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National Economic Plan: Property tax, PUP and metropolitan railway lines – everything we know 

  • Taoiseach and Tánaiste making recovery announcement
  • Property tax, Vat rate for tourism industry and PUP payments among the announcements
  • ‘Our economy is going to take off like a rocket’ – Varadkar
  • Metropolitan railway line for Cork – to also be rolled out in Limerick, Galway and Waterford


Taoiseach Micheal Martin

Taoiseach Micheal Martin

Taoiseach Micheal Martin

The Government will today publish its National Economic Recovery Plan – a wide-ranging plan which contains €3.5bn in spending commitments aimed at workers and business owners impacted by the pandemic.

Taoiseach Micheál Martin said the core objective of the plan is to “restore, and then go beyond pre-pandemic employment levels.”

He quotes Seán Lemass, saying: “Social and economic progress must go hand and hand. They are not opposites. They are two sides of the same coin.”

Mr Martin said the plan “provides certainty to businesses” and provides a roadmap to people to help return to work.

He said the pandemic has provided a “dramatic and unprecedented social and economic shock” to Ireland and the world.

The Taoiseach said that he is aware the pandemic has “not affected everyone equally”, and said that many of those who were working contact facing jobs were “on lower pay and are younger”. As such, he said his government is determined to “improve living standards for all”.

Tánaiste Leo Varadkar says that all things going to plan, he believes Summer 2021 is a summer “we can look forward to”.

“Our economy is going to take off like a rocket in the months ahead,” he said.

Mr Varadkar added that: “To business people today, I say that the government is on your side. We have your back for the period ahead.”

He said that he was extending Section 12A of the Redundancy Act. However, he noted that this is the last extension, and that people on the PUP who are not back to work after it expires will be able to trigger their redundancy package.

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Property tax

Around 100,000 people are set to face local property tax bills for the first time with the Government ending the exemption from the charge on new homes built since 2013.

There will also in be increases of up €100 or more for 36 pc of people who have been paying property tax since it was introduced.

Finance Minister Paschal Donohoe brought a memo to Cabinet setting out significant changes to the property tax system which will be introduce later this year and raise €560m in revenue.

The Government has delayed making changes to the tax on homes for a number of years but are now set to signal major reforms to a system which has remained largely unchanged since it was introduced eight years ago

Central to the changes will be ending the exemption from property tax on new homes built since 2013. The move will see around 100,000 people hit with property tax bills for the first time.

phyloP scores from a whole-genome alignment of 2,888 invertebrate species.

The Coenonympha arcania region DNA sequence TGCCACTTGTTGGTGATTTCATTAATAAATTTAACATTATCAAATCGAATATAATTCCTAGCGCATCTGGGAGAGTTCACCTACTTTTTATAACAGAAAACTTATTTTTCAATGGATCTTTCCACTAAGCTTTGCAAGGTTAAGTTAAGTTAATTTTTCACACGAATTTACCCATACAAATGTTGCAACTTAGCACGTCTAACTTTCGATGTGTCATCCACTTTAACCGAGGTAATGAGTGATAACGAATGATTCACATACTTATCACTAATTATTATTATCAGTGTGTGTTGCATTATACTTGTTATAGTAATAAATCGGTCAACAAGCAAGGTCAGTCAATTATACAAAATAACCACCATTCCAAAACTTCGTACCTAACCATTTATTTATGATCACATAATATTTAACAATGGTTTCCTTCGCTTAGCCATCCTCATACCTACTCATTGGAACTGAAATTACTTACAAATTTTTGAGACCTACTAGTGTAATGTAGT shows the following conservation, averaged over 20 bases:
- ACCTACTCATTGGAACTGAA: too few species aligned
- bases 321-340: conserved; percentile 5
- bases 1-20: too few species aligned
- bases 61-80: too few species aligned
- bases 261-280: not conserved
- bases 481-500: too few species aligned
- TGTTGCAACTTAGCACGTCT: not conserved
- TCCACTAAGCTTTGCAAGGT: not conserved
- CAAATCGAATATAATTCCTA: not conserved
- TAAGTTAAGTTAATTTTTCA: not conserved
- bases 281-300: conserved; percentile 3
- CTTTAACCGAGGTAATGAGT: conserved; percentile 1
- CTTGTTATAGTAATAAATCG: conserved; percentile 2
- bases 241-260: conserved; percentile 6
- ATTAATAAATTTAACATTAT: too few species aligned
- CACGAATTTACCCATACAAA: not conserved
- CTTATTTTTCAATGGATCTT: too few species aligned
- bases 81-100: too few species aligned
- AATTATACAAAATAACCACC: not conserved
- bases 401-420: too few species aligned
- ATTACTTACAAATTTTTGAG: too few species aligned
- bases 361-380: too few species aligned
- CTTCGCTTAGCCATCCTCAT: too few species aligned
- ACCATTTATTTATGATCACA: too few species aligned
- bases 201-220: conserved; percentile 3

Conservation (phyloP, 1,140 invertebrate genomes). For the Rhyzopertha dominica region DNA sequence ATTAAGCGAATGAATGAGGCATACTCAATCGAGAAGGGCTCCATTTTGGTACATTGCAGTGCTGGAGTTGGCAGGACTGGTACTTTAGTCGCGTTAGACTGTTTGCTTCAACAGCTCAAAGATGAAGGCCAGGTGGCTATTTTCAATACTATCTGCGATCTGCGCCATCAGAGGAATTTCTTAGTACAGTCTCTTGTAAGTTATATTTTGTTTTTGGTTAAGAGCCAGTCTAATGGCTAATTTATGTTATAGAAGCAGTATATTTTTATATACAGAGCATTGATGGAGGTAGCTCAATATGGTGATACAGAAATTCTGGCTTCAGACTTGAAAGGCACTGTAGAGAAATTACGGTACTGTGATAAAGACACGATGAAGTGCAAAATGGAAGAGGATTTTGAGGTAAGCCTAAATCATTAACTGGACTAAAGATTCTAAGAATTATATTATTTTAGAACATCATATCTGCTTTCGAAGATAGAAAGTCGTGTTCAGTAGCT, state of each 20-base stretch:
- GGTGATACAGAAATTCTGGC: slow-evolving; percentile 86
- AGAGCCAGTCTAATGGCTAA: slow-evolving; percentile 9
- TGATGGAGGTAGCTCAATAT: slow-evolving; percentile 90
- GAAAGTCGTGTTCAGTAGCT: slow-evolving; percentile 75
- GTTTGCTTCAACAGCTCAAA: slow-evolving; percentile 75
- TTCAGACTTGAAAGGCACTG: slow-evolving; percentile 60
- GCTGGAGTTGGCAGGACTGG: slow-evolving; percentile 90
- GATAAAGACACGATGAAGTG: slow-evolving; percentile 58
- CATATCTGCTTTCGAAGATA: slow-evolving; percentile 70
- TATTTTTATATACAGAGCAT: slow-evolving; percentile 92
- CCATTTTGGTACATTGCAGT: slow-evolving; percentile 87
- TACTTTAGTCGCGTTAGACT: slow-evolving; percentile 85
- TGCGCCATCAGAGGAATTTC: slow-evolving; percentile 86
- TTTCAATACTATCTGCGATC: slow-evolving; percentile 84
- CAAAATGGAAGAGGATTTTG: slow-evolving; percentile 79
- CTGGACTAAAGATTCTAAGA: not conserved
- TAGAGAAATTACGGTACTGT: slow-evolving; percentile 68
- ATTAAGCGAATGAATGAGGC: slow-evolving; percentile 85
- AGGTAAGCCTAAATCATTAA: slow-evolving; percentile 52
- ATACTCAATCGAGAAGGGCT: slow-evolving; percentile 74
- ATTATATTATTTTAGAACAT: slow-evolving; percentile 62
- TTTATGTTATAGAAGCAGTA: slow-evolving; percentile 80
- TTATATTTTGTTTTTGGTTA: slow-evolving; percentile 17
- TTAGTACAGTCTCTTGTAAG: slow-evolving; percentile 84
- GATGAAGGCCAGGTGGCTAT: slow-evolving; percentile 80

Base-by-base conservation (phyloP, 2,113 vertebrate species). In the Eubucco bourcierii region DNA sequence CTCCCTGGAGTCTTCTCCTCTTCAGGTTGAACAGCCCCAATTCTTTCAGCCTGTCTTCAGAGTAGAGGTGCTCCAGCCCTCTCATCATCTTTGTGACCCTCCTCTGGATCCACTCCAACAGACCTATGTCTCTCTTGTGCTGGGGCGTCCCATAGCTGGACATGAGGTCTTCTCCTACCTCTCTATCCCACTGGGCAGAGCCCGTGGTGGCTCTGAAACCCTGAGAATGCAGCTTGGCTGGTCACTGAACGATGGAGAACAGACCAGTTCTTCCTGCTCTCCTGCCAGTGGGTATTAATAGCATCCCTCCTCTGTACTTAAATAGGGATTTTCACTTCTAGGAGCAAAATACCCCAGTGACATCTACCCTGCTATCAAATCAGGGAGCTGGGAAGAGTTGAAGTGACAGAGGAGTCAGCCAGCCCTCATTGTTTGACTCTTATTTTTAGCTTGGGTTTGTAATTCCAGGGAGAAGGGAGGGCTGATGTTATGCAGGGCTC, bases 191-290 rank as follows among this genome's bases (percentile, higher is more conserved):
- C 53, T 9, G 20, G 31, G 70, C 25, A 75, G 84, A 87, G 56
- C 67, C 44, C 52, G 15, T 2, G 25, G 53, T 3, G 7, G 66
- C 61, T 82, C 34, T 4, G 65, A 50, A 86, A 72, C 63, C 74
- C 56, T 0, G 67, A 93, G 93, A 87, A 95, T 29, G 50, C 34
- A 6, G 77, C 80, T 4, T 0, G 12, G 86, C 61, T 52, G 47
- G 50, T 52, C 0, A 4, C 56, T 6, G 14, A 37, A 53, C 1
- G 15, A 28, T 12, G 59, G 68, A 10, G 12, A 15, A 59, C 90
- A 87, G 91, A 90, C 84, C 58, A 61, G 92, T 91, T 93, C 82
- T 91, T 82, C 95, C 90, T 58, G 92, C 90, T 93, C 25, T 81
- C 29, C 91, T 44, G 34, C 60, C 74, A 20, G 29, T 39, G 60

A new valuation system for property tax will also see higher bills for homeowners who have been paying the charge since it was introduced.

SINN Féin has said the local property tax should be abolished rather than increased for tens of thousands of homeowners.

Speaking at Leinster House on Tuesday, the party’s housing spokesman Eoin Ó Broin said the LPT is “one of the most regressive taxes that was ever introduced”.

He said it took no account of a person’s ability to pay, citing the example of a pensioner who may be asset rich in terms of their home, but income poor.

9pc VAT rate:

The 9pc VAT rate for the tourism and hospitality sectors looks set to be extended until September next year under plans being discussed by Cabinet.


Transport Minister Eamon Ryan added that today is an “important day” for the people of Cork, as he announces a metropolitan railway network. He says it won’t just go to Cobh, but to Mallow, and there will be 30,000 houses zoned along near the stations.

“And we’re going to do it in Limerick, and Waterford, and Galway as well.”

The Taoiseach said that Mr Ryan has been “very passionate” about the Cork railway plan, saying, “you get a far more efficient return on investment and expenditure”.

“I think it will be a gamechanger in terms of how Cork develops… I think it’s a very good model on what should happen throughout the country,” he said.

Outdoor summer

Mr Martin also addressed how local authorities have responded to the reopening of society, saying he wishes to see more people “generally enjoying civic society”.

“Some local authorities have moved very quickly in terms of pedestrianisation,” he said, citing Cork as an example.

Mr Ryan said that: “I think it’s important that councils get the message that we want an outdoor summer.” He added that it’s been made clear to local authorities that should they need extra funding for the likes of pedestrianisation or bins, they can ask for it.